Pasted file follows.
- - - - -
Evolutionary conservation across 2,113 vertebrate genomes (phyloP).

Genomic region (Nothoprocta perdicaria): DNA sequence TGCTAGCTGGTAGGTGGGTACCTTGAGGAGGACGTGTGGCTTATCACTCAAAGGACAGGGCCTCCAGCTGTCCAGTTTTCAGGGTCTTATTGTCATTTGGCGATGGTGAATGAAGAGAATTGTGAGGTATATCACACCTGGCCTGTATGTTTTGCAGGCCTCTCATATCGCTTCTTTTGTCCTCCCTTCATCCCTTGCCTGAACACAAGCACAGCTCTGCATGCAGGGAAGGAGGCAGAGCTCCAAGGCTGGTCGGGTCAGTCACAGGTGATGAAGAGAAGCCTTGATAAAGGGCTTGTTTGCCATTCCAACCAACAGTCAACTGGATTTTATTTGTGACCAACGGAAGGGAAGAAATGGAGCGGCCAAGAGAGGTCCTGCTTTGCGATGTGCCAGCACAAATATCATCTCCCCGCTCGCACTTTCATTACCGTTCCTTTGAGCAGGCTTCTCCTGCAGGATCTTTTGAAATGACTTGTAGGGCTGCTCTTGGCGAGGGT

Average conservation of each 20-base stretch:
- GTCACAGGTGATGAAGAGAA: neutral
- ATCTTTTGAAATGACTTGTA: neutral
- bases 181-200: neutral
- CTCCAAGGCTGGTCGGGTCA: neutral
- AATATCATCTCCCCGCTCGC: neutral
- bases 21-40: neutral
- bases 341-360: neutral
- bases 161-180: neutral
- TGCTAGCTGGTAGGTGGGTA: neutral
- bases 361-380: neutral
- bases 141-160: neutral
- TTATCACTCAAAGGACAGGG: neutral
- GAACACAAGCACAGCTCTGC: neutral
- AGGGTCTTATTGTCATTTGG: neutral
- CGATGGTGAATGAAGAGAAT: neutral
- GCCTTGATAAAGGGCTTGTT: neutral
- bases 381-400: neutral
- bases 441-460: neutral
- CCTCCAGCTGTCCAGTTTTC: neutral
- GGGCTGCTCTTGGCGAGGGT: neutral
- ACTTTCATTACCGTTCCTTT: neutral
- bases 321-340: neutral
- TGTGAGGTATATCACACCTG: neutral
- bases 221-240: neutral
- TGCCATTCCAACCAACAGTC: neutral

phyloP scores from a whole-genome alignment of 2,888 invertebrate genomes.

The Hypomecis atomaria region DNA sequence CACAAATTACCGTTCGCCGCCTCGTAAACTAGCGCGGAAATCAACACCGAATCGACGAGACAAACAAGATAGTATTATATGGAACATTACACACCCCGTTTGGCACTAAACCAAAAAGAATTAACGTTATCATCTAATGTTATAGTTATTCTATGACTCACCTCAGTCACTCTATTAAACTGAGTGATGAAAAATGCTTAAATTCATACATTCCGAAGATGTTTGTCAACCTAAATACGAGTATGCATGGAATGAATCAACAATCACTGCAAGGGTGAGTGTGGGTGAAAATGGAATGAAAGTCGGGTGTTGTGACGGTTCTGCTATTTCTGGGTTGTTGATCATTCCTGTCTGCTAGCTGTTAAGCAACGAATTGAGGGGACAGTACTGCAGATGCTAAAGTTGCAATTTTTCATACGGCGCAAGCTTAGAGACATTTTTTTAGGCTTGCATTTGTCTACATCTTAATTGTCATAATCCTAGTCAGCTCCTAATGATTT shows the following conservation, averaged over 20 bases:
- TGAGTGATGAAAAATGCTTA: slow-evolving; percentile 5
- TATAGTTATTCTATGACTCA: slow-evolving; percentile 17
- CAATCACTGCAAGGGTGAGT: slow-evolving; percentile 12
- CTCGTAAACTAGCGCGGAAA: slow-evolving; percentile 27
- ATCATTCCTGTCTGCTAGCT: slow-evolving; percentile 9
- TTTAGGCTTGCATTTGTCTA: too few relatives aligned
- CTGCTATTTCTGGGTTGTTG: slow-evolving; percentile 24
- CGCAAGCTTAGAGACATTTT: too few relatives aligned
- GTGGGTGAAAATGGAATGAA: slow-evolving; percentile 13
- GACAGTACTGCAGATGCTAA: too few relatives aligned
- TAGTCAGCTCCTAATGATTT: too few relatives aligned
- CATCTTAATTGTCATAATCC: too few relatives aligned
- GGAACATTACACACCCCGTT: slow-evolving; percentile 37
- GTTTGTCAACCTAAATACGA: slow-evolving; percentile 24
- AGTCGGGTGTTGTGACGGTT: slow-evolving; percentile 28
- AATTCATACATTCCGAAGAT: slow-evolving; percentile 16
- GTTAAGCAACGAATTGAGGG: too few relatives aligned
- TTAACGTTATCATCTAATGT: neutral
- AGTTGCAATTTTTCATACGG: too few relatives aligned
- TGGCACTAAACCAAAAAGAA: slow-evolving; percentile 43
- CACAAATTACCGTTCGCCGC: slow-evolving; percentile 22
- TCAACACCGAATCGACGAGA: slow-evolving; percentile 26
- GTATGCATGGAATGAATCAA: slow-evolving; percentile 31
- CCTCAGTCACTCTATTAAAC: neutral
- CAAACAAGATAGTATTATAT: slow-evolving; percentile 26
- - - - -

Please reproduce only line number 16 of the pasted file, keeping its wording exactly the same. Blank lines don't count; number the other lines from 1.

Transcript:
- GAACACAAGCACAGCTCTGC: neutral